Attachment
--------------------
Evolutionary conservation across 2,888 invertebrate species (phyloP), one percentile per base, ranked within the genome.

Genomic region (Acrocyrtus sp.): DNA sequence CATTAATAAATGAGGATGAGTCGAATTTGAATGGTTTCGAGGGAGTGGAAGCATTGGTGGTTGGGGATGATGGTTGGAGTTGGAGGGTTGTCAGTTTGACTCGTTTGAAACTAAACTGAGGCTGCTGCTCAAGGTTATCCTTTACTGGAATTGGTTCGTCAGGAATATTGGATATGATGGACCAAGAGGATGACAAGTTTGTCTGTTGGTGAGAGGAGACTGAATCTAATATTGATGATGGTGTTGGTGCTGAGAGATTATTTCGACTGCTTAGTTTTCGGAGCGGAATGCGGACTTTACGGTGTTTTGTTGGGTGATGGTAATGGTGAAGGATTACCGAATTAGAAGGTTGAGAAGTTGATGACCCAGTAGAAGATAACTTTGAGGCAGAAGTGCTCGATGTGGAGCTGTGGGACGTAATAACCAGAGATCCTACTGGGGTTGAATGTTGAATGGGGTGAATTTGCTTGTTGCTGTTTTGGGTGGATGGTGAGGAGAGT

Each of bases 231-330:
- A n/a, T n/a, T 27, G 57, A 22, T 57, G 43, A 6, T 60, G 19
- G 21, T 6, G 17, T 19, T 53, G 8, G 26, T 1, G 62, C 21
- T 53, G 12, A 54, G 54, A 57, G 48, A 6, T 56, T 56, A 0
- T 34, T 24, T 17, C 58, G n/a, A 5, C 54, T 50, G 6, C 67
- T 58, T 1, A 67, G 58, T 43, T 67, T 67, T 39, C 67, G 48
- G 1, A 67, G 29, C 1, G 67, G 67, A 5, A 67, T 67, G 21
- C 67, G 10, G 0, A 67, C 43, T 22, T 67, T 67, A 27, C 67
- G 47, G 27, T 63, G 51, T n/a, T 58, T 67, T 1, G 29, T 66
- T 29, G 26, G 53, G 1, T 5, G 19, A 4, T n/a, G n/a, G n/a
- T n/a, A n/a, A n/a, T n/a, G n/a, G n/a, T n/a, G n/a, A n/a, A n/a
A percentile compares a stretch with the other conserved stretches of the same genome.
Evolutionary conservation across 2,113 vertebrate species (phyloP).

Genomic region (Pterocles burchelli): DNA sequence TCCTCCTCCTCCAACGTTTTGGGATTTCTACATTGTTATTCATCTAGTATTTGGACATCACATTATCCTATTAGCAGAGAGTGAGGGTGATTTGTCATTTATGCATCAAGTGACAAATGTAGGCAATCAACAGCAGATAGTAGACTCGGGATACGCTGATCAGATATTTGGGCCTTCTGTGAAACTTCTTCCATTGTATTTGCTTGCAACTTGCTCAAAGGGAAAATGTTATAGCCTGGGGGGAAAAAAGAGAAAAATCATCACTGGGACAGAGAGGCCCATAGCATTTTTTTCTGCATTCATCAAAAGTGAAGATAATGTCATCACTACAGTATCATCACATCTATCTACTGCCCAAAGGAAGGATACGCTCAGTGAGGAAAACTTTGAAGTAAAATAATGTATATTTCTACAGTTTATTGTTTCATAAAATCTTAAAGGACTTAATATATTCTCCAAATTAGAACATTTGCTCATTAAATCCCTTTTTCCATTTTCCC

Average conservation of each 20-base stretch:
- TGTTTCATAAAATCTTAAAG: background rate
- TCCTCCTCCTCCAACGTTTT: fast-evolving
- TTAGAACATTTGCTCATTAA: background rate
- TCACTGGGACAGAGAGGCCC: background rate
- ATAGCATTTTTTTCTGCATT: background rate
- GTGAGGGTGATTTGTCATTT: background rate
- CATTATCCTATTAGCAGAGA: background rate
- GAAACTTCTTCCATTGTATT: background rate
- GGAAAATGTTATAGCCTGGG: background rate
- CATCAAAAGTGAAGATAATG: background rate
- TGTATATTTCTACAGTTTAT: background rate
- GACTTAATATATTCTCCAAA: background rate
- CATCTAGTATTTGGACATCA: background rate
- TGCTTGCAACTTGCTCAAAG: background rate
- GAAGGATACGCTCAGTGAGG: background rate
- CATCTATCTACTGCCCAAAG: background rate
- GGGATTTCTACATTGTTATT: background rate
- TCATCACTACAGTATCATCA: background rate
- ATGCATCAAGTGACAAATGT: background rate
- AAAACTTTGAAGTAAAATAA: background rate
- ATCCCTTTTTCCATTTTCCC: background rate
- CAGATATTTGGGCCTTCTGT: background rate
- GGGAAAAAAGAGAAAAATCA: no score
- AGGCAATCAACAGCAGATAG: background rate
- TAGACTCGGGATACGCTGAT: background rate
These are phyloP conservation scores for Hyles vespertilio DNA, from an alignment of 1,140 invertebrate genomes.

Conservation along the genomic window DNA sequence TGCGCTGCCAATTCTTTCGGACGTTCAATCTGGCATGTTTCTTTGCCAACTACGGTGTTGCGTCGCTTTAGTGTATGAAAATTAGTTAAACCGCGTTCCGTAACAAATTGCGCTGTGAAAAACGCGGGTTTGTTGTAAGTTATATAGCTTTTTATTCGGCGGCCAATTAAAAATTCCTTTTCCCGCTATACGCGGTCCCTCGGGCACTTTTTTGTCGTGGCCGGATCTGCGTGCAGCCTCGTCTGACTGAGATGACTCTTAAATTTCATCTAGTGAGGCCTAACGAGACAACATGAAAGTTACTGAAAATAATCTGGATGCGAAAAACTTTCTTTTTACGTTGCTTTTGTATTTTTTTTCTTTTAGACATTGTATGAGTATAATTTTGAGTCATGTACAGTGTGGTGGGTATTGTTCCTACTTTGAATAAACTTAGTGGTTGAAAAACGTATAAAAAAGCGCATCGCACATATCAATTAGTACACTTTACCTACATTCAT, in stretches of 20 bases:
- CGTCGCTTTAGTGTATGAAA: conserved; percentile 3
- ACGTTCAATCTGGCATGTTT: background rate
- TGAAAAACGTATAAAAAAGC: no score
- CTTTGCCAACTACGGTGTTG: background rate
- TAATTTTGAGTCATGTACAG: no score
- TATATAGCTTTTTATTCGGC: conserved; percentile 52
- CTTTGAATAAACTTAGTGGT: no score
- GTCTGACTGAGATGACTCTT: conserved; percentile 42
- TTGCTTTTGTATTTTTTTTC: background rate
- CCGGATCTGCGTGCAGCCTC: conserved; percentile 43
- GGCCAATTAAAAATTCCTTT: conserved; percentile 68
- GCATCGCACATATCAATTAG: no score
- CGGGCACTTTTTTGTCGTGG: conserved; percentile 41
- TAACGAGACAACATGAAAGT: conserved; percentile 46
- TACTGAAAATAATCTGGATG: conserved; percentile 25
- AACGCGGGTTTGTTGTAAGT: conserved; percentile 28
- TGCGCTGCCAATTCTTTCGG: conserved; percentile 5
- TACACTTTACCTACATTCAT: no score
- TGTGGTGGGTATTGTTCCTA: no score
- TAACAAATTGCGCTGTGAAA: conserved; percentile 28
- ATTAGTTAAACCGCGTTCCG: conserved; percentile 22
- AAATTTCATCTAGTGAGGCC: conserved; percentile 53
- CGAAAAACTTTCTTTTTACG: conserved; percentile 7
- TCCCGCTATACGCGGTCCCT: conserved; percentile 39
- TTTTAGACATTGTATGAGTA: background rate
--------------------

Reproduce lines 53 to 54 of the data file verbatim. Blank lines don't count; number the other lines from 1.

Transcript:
- TTGCTTTTGTATTTTTTTTC: background rate
- CCGGATCTGCGTGCAGCCTC: conserved; percentile 43